You may not need all of those items. So, I wanted to call them out here and then, real quickly, I want to show you what they each do. While I'm in my sketch, I'm going to go ahead and create very quickly a rectangle, and I'm going to finish my sketch, zoom out a bit and I'm going to go ahead and right click and extrude this. I now have my base feature or my base extrusion. And on the next step you're going to see all three of the settings that were at the bottom of the application option dialogue being used right now. If you create a new sketch and select a face, and before I select the face I'll describe what's going to happen.
When I click on this face, I'm going to have the sketch rotate into an orientation where I'm looking straight down on the sketch. All these lines that are highlighted in white are going to be projected to the sketch so that I can use them as reference. And, an origin point is going to be projected at this bottom point. Which is essentially the origin point that's found in the origin folder over here on the left, the center point. So, I'm going to go ahead and click on this face now and you'll see, automatically the model rotates so I'm looking straight down on the sketch.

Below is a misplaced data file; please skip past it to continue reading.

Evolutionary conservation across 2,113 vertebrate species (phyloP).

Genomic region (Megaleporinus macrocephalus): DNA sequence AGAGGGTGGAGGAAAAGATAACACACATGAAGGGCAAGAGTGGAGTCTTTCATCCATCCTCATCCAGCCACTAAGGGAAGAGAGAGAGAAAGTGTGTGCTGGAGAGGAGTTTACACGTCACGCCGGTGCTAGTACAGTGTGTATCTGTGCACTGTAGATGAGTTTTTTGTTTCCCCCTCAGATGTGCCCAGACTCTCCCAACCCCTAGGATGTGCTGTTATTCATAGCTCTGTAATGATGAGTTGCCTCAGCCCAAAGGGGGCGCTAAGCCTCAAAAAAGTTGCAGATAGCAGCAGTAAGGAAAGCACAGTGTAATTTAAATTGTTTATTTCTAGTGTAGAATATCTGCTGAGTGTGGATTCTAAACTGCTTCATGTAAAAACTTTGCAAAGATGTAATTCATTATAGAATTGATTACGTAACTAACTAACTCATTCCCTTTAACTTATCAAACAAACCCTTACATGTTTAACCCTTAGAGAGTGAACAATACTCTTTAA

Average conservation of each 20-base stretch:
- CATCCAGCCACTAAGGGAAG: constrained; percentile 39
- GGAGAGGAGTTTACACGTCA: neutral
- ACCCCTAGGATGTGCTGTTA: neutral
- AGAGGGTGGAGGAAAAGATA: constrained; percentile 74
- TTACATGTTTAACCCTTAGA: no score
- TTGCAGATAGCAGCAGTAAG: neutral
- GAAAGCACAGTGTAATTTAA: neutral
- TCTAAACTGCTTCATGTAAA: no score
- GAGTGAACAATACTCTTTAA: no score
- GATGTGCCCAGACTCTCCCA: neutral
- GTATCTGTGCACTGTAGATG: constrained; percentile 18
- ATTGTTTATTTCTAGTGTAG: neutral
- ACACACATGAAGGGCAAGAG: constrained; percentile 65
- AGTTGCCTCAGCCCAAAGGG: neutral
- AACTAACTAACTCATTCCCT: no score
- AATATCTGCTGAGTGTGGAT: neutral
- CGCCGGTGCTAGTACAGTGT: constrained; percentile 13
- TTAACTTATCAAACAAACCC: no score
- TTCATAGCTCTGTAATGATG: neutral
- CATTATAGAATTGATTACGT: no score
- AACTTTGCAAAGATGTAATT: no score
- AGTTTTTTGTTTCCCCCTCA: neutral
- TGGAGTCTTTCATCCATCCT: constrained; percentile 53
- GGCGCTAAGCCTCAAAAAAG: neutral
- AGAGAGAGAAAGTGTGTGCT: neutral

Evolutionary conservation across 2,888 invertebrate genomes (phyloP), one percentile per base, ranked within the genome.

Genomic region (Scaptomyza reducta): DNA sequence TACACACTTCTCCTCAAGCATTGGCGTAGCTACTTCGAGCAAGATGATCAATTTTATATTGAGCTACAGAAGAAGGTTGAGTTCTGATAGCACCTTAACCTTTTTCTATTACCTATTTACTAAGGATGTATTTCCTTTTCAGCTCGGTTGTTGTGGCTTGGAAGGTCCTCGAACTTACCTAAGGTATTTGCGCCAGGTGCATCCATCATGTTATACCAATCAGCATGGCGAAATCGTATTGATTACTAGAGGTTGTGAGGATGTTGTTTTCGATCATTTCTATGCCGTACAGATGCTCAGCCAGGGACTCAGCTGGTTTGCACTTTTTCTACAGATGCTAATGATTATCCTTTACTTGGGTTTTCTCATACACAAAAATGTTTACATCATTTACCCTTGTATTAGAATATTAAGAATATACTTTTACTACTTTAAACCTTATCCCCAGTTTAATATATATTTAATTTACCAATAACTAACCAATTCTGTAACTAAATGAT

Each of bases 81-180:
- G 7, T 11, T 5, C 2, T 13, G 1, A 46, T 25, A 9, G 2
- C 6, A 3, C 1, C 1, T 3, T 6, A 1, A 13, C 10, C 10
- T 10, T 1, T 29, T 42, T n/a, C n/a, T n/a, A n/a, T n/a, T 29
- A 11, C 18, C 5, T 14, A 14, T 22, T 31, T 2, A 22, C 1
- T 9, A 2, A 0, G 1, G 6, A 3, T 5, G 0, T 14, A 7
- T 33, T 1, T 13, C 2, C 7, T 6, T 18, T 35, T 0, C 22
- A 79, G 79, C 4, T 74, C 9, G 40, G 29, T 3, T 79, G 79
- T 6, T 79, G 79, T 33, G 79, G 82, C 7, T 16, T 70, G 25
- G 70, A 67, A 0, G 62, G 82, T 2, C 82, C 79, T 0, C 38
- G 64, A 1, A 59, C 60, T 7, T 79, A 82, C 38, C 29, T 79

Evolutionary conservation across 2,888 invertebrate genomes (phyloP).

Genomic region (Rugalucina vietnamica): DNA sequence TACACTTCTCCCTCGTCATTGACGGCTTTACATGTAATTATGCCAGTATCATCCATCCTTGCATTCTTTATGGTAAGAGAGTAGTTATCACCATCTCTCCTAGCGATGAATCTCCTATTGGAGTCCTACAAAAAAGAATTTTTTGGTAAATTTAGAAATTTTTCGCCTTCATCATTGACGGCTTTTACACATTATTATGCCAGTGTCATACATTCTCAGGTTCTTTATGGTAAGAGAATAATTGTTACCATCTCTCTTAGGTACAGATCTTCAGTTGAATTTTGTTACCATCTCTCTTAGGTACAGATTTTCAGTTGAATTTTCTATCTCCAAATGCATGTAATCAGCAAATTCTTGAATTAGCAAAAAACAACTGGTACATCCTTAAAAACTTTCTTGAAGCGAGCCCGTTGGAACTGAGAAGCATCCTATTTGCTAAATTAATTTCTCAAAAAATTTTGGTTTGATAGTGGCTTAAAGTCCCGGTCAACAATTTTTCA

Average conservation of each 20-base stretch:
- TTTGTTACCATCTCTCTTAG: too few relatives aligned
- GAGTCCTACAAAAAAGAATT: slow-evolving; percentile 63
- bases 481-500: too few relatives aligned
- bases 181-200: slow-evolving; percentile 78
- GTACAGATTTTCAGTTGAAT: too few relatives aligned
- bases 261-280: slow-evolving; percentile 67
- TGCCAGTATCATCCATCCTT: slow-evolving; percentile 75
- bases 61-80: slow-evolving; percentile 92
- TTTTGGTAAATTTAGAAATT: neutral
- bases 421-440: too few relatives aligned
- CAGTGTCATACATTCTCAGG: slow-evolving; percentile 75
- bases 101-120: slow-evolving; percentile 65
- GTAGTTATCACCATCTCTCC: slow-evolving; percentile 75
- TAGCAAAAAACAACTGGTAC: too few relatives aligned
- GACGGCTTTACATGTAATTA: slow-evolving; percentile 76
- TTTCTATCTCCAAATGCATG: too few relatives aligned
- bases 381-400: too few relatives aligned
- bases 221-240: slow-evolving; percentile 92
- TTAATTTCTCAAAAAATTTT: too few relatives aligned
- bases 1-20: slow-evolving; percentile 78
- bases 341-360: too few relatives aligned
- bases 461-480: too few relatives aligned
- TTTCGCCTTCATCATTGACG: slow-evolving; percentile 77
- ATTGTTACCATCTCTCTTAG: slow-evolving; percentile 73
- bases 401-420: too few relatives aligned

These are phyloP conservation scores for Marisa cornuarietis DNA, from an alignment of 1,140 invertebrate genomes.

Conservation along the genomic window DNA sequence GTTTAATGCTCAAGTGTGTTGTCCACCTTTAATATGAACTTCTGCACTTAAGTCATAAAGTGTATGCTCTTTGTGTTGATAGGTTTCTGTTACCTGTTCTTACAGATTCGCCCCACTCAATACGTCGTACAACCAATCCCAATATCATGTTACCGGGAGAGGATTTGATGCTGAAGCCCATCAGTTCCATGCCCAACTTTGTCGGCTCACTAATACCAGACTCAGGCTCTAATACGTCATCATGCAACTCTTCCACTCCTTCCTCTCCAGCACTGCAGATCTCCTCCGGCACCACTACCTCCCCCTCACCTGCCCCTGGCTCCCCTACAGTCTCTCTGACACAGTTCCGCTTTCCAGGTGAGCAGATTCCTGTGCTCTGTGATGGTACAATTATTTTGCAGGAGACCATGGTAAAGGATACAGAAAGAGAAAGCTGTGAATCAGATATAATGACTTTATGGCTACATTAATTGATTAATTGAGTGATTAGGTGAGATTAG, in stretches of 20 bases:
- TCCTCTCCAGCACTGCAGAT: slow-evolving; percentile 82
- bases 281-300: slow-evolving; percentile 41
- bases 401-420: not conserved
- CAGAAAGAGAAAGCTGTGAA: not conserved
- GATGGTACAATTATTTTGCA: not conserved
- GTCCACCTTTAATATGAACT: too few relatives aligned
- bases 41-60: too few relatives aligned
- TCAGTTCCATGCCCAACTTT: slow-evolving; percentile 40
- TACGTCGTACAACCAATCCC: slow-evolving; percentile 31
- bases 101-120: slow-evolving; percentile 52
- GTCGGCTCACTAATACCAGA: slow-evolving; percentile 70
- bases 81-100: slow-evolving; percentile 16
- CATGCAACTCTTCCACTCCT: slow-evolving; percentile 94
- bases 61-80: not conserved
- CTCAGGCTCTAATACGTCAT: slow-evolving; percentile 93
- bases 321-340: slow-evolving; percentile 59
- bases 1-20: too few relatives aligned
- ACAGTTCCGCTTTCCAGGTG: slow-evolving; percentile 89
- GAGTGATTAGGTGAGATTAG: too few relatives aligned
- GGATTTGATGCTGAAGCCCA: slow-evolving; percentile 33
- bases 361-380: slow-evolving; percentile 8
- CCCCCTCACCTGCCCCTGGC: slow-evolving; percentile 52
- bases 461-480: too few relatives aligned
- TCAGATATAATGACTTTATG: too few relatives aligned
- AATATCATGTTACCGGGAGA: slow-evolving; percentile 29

You can see the yellow lines are the edges that have been projected into the sketch, and right here, in the bottom corner, is the origin point. The origin point is just a, a locked central point that you can build from. And the geometry that's projected can be used as reference. If I create a new line, I can, for example, reference the midpoint of that line, and the midpoint of this line. And those two points will maintain, be maintained, even if the part behind it updates. If this part gets bigger, these points will move and this line will adjust based on this.
So, these are just a couple of the settings I wanted to call out, just so you knew some of the changes I have made and also so that you are aware of where they are. I do recommend that you look around in each of those settings and perhaps look at help file to read into some more detailed ones, but the ones that I called out, I think, are the ones that most frequently are accessed in the sketch environment.